The bullshit (and the bodies) have piled up too high. Bush messes up, then lies to cover his ass over and over again. Why did he pick and choose his evidence to justify invading Iraq? Why is his presidency is the most secretive in history? How has he managed to turn a tidy surplus into a jaw-dropping debt? Why do huge pharmaceutical corps make a fortune under his policies? Why is the nation almost as divided as it was during the Civil War? Time to give someone else a chance.
    That said, I’ve grown to like Kerry and what he stands for during the past month. More importantly, I ACTUALLY TRUST HIM. I don’t trust the president as far as I could throw him. So there it is.

  • keith

    “I’ve grown to like Kerry and what he stands for during the past month.”
    That is funny. Could you now list what you like about Kerry. Could you also list what he stands for that he has not stood against.
    Hey if what you said in you above post gets you through the day, then more power to ya brother. Sounds like you are happy living in your Bizzaro World.
    Say hello to Jeff for me want you.

  • Hiram

    Watch the debates, pick up a paper… Not going to list Kerry’s stances here, no time for that. And this world is reality-based, unlike the world of this administration.
    “Say hello to Jeff for me want you” — I dont what you said there.

  • John

    Ok, here are my reasons for voting for Bush: Iraq, Iraq, and Iraq. The reasoning goes like this.
    Say what you want to about whether or not we should be there, the way we got there, or the way the war has been prosecuted to date, the fact remains that we are where we are in Iraq. The worst possible outcome is to leave Iraq too soon, with the result being that it becomes an Iranian-style theocracy. There’s no guarantee that it won’t happen with another four years of Bush, but I think the risk is far less with Bush than Kerry.
    Several months ago Bush and Kerry had the same “official” position on Iraq, i.e., we’ll stay as long as the Iraqi government wants us to stay. Let’s assume for the moment that elections take place in January and go reasonably well (see Afghanistan), and that the newly elected Iraqi government doesn’t just kick us to the curb day one. In that case our withdrawal from Iraq is going to be negotiated. With a President Kerry, our negotiating position is going to be something like “Hey Iraqis, aren’t you guys about ready to take over your own security? Tell you what, say yes and let us start drawing down our troops and we’ll give you x billions of dollars in reconstruction aid.” The Bush negotiating position is going to be more like “Hey Iraqis, are you sure you’re ready for that? Don’t you think it would be better if we stuck around a little longer just in case? Tell you what, let us keep most of our folks around for a little longer and help you get things stabilized a little better, and we’ll give you x billions of dollars in reconstruction aid.”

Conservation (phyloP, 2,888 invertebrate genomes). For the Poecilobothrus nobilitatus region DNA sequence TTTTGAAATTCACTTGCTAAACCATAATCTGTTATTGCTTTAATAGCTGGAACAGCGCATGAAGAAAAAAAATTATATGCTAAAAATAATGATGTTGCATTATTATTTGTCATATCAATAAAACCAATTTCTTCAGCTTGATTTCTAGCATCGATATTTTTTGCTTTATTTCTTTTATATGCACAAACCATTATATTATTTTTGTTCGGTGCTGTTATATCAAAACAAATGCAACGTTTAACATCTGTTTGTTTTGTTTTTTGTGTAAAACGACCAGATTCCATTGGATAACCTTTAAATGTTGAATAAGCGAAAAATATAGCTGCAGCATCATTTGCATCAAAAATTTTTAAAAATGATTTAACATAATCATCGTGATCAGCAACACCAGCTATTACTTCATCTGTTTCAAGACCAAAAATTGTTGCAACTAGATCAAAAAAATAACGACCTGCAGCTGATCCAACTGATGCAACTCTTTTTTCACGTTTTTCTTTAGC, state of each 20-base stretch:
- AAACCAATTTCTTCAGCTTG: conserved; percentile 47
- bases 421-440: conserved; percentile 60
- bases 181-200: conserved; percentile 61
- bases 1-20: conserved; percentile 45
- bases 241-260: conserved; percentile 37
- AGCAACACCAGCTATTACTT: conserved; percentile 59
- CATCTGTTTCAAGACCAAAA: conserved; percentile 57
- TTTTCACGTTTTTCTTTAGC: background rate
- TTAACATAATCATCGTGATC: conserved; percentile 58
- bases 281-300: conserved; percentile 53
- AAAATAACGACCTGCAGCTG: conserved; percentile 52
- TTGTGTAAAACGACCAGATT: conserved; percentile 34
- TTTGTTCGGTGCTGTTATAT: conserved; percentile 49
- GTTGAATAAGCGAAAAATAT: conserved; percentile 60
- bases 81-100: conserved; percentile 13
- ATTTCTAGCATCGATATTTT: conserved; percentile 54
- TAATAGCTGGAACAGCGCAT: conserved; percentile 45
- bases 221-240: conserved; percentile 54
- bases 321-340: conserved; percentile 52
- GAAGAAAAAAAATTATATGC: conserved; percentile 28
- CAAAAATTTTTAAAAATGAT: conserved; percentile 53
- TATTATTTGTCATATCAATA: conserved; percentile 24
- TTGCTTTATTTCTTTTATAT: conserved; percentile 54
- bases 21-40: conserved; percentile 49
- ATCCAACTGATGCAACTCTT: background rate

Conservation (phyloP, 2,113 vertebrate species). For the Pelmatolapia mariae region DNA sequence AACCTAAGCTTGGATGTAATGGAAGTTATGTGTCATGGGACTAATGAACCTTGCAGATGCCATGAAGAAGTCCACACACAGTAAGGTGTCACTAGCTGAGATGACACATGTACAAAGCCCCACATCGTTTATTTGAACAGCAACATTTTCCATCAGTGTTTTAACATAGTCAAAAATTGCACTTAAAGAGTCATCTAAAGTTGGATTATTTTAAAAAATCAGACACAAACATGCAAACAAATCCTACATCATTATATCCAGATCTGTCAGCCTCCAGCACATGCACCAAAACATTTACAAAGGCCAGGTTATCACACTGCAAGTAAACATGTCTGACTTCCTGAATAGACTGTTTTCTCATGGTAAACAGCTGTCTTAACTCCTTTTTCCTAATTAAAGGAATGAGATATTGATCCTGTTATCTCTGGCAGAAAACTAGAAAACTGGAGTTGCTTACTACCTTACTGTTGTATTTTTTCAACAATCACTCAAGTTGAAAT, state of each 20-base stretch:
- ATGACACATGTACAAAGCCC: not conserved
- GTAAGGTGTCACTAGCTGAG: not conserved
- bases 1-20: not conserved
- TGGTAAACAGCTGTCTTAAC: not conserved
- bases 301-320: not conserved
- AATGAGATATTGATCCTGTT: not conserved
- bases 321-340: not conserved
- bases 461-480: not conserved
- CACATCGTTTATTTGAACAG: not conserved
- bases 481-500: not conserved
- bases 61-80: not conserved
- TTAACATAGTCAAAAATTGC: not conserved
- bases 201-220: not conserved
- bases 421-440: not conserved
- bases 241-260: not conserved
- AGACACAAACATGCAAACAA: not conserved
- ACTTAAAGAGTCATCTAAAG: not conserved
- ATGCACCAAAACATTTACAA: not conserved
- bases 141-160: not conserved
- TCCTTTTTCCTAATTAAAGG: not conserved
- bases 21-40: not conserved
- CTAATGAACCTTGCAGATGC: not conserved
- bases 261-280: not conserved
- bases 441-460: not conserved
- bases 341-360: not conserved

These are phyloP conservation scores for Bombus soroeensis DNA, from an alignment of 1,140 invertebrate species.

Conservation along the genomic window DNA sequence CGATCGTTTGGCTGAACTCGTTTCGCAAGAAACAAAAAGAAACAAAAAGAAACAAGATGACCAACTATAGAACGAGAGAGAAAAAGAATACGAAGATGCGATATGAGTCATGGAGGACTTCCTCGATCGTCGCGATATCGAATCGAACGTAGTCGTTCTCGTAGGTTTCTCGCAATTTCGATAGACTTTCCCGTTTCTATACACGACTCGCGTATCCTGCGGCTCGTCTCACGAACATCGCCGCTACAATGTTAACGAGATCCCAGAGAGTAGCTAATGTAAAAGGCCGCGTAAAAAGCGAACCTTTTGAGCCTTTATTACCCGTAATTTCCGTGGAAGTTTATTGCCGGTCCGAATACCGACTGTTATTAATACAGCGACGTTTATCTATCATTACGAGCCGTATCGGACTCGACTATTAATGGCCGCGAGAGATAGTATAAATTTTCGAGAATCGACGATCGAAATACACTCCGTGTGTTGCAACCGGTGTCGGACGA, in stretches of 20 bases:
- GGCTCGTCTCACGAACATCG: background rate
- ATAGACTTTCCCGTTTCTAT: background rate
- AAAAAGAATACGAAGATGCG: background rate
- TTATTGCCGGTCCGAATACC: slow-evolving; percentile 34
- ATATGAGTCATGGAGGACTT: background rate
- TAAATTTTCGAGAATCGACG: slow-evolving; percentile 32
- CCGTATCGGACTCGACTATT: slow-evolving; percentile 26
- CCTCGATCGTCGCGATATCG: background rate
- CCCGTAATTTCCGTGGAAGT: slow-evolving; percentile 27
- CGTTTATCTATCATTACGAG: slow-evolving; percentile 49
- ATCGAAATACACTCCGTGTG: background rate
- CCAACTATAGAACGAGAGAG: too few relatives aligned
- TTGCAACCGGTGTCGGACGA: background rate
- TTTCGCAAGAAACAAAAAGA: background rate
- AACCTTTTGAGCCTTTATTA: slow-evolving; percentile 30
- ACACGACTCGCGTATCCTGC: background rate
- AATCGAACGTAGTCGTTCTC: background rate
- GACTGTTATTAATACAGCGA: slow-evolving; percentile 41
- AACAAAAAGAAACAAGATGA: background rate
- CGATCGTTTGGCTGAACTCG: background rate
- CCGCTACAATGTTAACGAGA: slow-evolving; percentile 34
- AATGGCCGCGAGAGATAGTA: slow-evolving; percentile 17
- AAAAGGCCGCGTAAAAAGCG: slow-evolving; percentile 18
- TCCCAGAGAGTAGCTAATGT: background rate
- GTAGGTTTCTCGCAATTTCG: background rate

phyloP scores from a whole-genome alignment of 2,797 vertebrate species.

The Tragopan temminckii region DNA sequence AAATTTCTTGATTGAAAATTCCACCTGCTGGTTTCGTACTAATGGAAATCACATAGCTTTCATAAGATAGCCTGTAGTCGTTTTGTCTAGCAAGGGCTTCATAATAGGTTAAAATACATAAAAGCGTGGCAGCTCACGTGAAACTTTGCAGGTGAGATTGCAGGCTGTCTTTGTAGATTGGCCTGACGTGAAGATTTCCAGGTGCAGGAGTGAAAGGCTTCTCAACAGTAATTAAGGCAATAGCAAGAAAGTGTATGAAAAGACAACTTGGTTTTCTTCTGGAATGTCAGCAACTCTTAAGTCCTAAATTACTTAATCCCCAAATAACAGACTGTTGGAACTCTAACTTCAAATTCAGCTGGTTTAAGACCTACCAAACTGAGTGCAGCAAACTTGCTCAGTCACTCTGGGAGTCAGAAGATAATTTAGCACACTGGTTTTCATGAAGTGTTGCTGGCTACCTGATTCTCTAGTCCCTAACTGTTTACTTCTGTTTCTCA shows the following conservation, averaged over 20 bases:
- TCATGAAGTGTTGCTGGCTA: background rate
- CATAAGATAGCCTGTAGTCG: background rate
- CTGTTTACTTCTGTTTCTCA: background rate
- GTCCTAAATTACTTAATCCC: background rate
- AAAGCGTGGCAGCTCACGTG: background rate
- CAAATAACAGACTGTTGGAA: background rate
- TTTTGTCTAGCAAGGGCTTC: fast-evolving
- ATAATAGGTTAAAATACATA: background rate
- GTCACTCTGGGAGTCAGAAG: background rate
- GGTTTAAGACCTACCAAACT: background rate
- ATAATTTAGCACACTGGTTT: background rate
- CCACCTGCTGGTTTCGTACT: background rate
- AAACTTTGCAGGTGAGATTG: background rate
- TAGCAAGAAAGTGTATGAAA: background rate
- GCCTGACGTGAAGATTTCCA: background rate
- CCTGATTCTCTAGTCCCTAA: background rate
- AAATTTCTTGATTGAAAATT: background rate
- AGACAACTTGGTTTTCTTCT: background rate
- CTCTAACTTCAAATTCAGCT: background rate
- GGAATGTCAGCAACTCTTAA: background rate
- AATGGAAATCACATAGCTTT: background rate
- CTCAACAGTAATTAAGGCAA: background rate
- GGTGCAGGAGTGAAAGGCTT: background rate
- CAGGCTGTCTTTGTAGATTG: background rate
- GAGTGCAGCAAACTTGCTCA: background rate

Things _might_ work out ok with Kerry’s approach, but chances for success (defined as a sustainable democratic government in Iraq) are much much better with the Bush approach. Looking 10, 15, or 20 years out, the potential upside if we succeed vs. the potential downside if we don’t makes the choice pretty clear.
    And, as someone else pointed out somewhere, the things we worry about with Bush – packing the Supreme Court with right-wingers, ruining Social Security, the Federal Marriage Amendment, etc. – aren’t things he can do on his own. He needs Congress to do those things, and the Republican majorities just aren’t going to be big enough to do too much damage. On the other hand, Kerry could abandon Iraq any time it seems politically expedient.

  • Jesse

    Whoever wins is going to have a REALLY hard time getting anything accomplished — the parties are more bitterly divided than ever, and getting something passed is going to be extremely difficult.

  • Guys, after reading Hirams posts I’m going to have to say that I’m changing my vote to Kerry. I mean, how can you argue with his opening line:

    I have no problem voting for Kerry solely on the basis that he is not George Bush

    I mean, honestly, if there was ever a pitch to be made, that was it. So eloquent, so simple yet so nuanced, it actually makes my head spin.

  • ———
    Tiny –
    Yeah. I’m “listening” …I’m trying out a whole bunch of new anger management methods, and this is the gym I prefer to practice in.
    (That’s a purposeful compliment, dude, to your riff on “anger” yesterday. Got a chuckle out of me, at least. I also liked the “speed and keyboards” bit, of Angel’ …but his immediate follow-through was a wasted opportunity.)